John Singer Sargent Watercolors

The MFA recently unveiled their new exhibition, bringing together an unprecedented number of John Singer Sargent’s watercolors. John Singer Sargent (1856-1925) was renowned during his lifetime as a master of portraiture. Born in Europe to American parents, he was trained in Europe and spent most of his life as an expatriate. However, he considered Boston to be his home when in America, even holding his first solo exhibition in our city! Much of Sargent’s career focused on portrait commisions for influential people (for example, Boston Sargent fans may be familiar with The Daughters of Edward Darley Boit at the MFA and his portrait of Isabella Stewart Gardner at the Isabella Stewart Gardner Museum).

The recently opened exhibition of John Singer Sargent’s watercolors showcases a different side of John Singer Sargent, as he captured his travels in the Middle East and the Mediterranean, including the marble quarry of Carrera, Bedouin camps, and spectacular Venetian architecture.

Simplon Pass: Reading John Singer Sargent  about 1911  Watercolor,  *Museum of Fine Arts, Boston. The Hayden Collection—Charles Henry Hayden Fund *Photograph © Museum of Fine Arts, Boston

Simplon Pass: Reading, John Singer Sargent, about 1911, Watercolor
Museum of Fine Arts, Boston. The Hayden Collection—Charles Henry Hayden Fund
Photograph © Museum of Fine Arts, Boston

Santa Maria della Salute, John Singer Sargent, 1904, Watercolor  Purchased by Special Subscription. Courtesy of the Brooklyn Museum Courtesy, Museum of Fine Arts, Boston

Santa Maria della Salute, John Singer Sargent, 1904, Watercolor
Purchased by Special Subscription. Courtesy of the Brooklyn Museum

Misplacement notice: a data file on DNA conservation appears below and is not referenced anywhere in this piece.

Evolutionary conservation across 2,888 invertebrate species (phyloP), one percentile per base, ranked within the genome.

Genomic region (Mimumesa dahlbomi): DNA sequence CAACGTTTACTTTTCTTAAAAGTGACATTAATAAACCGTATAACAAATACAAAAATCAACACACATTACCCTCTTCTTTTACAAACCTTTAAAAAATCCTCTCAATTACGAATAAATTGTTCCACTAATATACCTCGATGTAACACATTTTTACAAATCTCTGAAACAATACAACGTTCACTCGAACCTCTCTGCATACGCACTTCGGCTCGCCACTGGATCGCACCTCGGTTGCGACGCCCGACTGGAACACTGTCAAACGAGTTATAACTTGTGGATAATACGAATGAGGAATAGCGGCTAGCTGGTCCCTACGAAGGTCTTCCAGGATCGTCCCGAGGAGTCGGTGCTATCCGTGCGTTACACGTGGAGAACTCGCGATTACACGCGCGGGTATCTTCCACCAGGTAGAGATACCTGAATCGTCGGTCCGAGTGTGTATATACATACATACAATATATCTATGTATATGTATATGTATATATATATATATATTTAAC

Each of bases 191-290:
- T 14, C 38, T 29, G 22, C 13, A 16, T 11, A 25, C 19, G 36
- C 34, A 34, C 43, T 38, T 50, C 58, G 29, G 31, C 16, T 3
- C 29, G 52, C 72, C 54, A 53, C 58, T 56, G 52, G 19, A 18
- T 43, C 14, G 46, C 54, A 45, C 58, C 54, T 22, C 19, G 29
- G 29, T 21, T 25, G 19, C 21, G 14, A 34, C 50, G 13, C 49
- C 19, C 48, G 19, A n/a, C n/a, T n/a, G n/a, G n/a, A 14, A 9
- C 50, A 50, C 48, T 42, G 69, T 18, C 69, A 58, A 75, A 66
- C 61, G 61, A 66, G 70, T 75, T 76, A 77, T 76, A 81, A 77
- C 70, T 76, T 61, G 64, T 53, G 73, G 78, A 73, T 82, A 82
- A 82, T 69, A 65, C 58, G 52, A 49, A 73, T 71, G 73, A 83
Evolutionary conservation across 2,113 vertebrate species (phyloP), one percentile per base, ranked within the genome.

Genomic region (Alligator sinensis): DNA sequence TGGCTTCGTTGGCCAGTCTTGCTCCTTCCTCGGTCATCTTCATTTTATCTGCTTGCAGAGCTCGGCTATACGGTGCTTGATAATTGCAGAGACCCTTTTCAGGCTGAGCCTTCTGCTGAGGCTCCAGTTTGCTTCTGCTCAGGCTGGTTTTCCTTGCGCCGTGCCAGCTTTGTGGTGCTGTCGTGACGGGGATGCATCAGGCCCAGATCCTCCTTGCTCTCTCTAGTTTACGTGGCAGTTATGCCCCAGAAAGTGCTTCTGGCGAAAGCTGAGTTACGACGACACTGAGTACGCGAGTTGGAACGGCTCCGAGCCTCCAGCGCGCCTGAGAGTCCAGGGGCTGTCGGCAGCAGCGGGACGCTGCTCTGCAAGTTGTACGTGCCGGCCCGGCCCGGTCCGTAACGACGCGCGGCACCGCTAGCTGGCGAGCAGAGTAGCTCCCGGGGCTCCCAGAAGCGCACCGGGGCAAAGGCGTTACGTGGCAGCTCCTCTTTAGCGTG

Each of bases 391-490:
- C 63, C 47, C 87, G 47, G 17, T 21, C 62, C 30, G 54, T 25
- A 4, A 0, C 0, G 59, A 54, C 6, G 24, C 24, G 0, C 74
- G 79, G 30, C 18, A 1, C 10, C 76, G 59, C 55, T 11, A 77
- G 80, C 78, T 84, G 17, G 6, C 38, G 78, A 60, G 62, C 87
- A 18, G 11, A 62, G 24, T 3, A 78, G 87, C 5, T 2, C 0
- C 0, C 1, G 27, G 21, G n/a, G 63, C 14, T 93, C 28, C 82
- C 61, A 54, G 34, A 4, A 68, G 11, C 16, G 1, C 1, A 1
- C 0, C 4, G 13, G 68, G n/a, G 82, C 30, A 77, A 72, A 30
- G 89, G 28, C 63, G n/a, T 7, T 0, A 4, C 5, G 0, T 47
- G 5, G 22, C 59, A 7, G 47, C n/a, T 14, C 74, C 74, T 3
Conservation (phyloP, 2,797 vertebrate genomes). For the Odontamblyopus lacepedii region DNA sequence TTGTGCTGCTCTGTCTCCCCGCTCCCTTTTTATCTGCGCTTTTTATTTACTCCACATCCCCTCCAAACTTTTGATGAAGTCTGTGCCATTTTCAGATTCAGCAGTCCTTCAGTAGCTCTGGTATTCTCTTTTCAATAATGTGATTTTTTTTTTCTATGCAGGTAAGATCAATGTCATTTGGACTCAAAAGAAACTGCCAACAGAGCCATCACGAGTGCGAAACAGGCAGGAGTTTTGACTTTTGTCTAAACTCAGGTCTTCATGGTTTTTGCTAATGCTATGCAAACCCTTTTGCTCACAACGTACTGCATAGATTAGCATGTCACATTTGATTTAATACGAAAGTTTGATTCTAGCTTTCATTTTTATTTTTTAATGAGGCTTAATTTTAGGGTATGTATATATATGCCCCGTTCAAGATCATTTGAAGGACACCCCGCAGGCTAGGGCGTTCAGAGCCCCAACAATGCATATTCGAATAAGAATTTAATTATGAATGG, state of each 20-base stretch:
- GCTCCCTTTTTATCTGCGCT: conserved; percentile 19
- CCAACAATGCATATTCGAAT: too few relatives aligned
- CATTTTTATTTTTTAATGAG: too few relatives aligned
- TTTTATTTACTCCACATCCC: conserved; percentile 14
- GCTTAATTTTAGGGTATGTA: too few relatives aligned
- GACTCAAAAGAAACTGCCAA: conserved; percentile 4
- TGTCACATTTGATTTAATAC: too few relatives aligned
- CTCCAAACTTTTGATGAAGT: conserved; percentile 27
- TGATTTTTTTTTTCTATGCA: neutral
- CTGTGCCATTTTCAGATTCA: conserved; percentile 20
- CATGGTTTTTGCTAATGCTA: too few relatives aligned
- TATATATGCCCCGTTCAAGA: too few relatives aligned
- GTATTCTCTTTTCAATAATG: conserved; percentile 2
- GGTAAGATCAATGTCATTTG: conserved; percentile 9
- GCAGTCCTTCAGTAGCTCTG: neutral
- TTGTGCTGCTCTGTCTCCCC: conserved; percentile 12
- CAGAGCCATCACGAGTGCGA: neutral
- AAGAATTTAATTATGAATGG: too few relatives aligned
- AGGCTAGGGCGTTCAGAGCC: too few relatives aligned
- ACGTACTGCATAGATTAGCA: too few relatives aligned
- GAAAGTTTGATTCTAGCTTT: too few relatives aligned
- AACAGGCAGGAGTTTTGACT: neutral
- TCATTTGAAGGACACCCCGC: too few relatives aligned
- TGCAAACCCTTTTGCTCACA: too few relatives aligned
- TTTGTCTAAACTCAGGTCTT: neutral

Courtesy, Museum of Fine Arts, Boston

Bedouins, John Singer Sargent, 1905–1906, Watercolor  Purchased by Special Subscription. Courtesy of the Brooklyn Museum Courtesy, Museum of Fine Arts, Boston

Bedouins, John Singer Sargent, 1905–1906, Watercolor
Purchased by Special Subscription. Courtesy of the Brooklyn Museum
Courtesy, Museum of Fine Arts, Boston

The exhibition brings together for the first time 92 watercolors from the collections of the MFA and the Brooklyn Museum, along with several of Sargent’s oil paintings and a few paintings by his contemporaries. “By showing these works in such strength, visitors will appreciate the brilliance of Sargent’s watercolors, which were the most intimate and personal works of his career,” said Malcolm Rogers, Ann and Graham Gund Director of the MFA. Lectures, classes, and demonstrations allow visitors to gain a more in depth understanding of Sargent’s work. This chance to view such a large collection of Sargent’s watercolors is not to be missed!

The Bridge of Sighs, John Singer Sargent, about 1903–1904, Watercolor   Purchased by Special Subscription. Courtesy of the Brooklyn Museum Courtesy, Museum of Fine Arts, Boston

The Bridge of Sighs, John Singer Sargent, about 1903–1904, Watercolor
Purchased by Special Subscription. Courtesy of the Brooklyn Museum
Courtesy, Museum of Fine Arts, Boston

A Tramp, John Singer Sargent, about 1904–1906, Watercolor Purchased by Special Subscription Courtesy of the Brooklyn Museum Courtesy, Museum of Fine Arts, Boston

A Tramp, John Singer Sargent, about 1904–1906, Watercolor
Purchased by Special Subscription
Courtesy of the Brooklyn Museum
Courtesy, Museum of Fine Arts, Boston

Corfu: Lights and Shadows, John Singer Sargent, 1909, Watercolor  Museum of Fine Arts, Boston. The Hayden Collection—Charles Henry Hayden Fund Photograph © Museum of Fine Arts, Boston

Corfu: Lights and Shadows, John Singer Sargent, 1909, Watercolor
Museum of Fine Arts, Boston. The Hayden Collection—Charles Henry Hayden Fund
Photograph © Museum of Fine Arts, Boston

John Singer Sargent Watercolors, on view until January 20. MFA, Avenue of the Arts at 465 Huntington Avenue. Open Saturday-Tuesday, 10am – 4:45pm; Wednesday- Friday, 10am – 9:45pm. Admission (includes repeat visit within 10 days) is $25 for adults, $23 for seniors and students, and free for 17 and younger weekdays after 3pm and weekends (otherwise $10). Wednesday nights after 4pm admission is by contribution. For more information, visit the MFA website.

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